We’ve been harping on the joys of Axure for a while now, so if you’re familiar with our periodic Axure-outbursts, bear with us. For the uninitiated, Axure is a flexible prototyping tool for the IA community that lets you quickly create living wireframes of sites and apps, and we love love love it. Axure RP 6.0, released in 2011, ships with new (and to us, endlessly exciting) mobile prototyping features and Axure 6.5 Beta, launched in early 2012, has several more. So let’s do some Axure mobile prototyping.
Recently, we had the pleasure of building and launching the mobile website for Lexington Medical Center. This is the project that really solidified mobile prototyping with Axure RP 6 as a standard part of our mobile build process. Now that we’ve witnessed the wonders of prototypes, we wouldn’t build a mobile site without one.
You can see here how we took our mobile prototype from desktop to phone:
The basic workflow for creating a mobile prototype and then deploying it to your phone looks something like this:
We didn’t get it right the first time (gasp!). After uploading the prototype to our server, we accessed it via our iPhone and conducted ad hoc user testing. As you can see in the video below, the live site is slightly different than the mobile prototype:
For an interactive usability consultancy such as ours, user testing is part of our genetic make up, but we realize that not everyone practices user testing before beginning site development. The benefit is that you are talking to real people, end users of the product and project outsiders. Their perspectives and actions can provide great insight that is sometimes difficult to notice when in the minutia of project.
Things to remember:
Relating to the example prototype, what are some sample questions we asked? (after politely asking if they had some time to help me and handing them the phone)
Device widths on a prototype: Axure is a WYSIWYG tool. It isn’t set up to define item widths in screen size percentages. In other words, on your real site, you’ll be able to specify a <div> width of 70% so that no matter the mobile device you’re on, the display will seamlessly scale to fit. But in Axure, a 300px-wide box will always be a 300px-wide box. Practically speaking, what this means is that you’ll need to prototype at the width of one target device, and when loading the prototype on other devices, you’ll need to first load it, and then zoom in or out to the correct width.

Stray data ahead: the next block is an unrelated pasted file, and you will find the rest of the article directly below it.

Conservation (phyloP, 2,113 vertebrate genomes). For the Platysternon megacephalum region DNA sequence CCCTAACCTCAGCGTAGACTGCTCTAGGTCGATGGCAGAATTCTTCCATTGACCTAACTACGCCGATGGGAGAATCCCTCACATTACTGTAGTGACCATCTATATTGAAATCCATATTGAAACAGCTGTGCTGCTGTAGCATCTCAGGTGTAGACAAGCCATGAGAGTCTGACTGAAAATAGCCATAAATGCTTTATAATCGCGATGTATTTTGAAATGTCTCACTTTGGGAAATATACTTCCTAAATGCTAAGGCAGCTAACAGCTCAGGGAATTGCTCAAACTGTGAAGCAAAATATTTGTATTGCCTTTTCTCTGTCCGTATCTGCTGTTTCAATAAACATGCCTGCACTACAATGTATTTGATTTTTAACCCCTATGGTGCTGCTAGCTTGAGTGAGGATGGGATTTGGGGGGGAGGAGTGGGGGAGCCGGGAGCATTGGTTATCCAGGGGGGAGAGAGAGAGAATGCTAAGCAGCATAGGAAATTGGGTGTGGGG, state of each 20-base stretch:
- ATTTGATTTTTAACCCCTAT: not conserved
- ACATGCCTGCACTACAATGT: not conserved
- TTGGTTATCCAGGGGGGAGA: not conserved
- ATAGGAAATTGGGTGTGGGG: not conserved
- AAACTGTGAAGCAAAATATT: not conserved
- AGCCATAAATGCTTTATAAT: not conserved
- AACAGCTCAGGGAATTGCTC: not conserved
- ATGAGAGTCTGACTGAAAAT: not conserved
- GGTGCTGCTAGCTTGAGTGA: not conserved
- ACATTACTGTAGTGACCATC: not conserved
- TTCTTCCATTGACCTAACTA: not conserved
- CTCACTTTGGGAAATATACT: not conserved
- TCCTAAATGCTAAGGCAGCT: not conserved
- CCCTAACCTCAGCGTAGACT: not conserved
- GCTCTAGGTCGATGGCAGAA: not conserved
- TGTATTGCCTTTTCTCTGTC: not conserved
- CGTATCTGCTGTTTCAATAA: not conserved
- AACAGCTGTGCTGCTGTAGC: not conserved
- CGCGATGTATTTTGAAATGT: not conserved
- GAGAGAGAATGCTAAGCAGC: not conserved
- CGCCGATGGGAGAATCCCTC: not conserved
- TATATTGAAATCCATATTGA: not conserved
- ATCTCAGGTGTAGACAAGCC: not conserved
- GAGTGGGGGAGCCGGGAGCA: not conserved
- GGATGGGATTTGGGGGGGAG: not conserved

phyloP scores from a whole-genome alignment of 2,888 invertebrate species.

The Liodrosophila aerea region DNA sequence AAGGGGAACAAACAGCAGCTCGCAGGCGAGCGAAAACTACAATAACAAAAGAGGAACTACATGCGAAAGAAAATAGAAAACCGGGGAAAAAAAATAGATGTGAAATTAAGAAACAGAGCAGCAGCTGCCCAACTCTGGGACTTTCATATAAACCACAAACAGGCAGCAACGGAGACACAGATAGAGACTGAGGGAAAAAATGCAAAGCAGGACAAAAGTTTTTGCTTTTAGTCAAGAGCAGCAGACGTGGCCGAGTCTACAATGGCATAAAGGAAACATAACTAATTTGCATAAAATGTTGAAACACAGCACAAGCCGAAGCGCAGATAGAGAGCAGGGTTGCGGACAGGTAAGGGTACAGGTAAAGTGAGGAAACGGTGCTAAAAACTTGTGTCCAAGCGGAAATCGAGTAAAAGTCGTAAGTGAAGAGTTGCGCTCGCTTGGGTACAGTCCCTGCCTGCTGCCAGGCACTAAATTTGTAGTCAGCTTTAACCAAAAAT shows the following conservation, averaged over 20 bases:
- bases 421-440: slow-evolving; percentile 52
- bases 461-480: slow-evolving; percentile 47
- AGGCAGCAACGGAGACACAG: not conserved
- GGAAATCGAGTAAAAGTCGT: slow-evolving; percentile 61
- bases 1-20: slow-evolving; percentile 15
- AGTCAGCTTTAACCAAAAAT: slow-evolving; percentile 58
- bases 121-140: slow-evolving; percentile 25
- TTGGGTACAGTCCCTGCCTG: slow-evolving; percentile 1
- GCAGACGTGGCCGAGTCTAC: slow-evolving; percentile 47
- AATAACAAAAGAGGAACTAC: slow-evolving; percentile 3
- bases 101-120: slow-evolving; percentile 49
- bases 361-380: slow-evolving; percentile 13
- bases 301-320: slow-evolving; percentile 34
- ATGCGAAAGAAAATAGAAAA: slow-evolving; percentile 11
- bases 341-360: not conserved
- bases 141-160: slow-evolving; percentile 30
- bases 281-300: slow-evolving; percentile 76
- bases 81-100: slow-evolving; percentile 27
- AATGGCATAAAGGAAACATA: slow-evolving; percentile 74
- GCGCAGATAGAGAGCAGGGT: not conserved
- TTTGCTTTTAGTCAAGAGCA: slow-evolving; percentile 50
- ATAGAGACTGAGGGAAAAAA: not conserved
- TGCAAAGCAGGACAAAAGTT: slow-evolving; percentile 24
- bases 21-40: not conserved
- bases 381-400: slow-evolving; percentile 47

Load the home.html page to hide Axure’s left-hand navigation panel: When you generate an Axure prototype, both a home.html page and an index.html page are created. When loading the generated prototype in a browser, if you don’t specify any particular page to load, the prototype will default to index.html, which includes an Axure-created page navigation and notes panel on the left-hand side of the screen. On a desktop, there’s enough real estate that this doesn’t cause a problem, and often the page-navigation panel is extremely useful. On a mobile device, the panel takes up almost the entire view and is a bit obnoxious to close every time your prototype loads. To get around this, specify that your prototype loads /home.html—or whatever you named your home page—to load it without the navigation panel.
Needing to spice up your mobile prototype? We recommend the following widget libraries:
There are many helpful Axure forums to get one started prototyping for mobile. We recommend starting with these:
For a detailed run-down, the Axure community has made available some fantastic tutorials on how to get started setting up and generating your prototypes for mobile. In addition to Axureland, here are a few choice offerings.
For beginners: Download the official Mobile Site tutorial pack from Axure.com (http://www.axure.com/learnbydoing)
Intermediate users: Will Hacker offers up some great pointers on using the Axure RP 6 prototyping tools (http://willhacker.net/2011/08/14/axure-for-mobile-prototyping/)
Truematter is an interactive usability consultancy dedicated to creating, reviewing and testing websites, apps and mobile experiences. Kendra Schaefer is an Experience Designer/Front-End Developer and Meghan E. Billings is a Project Manager with Truematter. Visit truematter.com or follow @truematter on Twitter.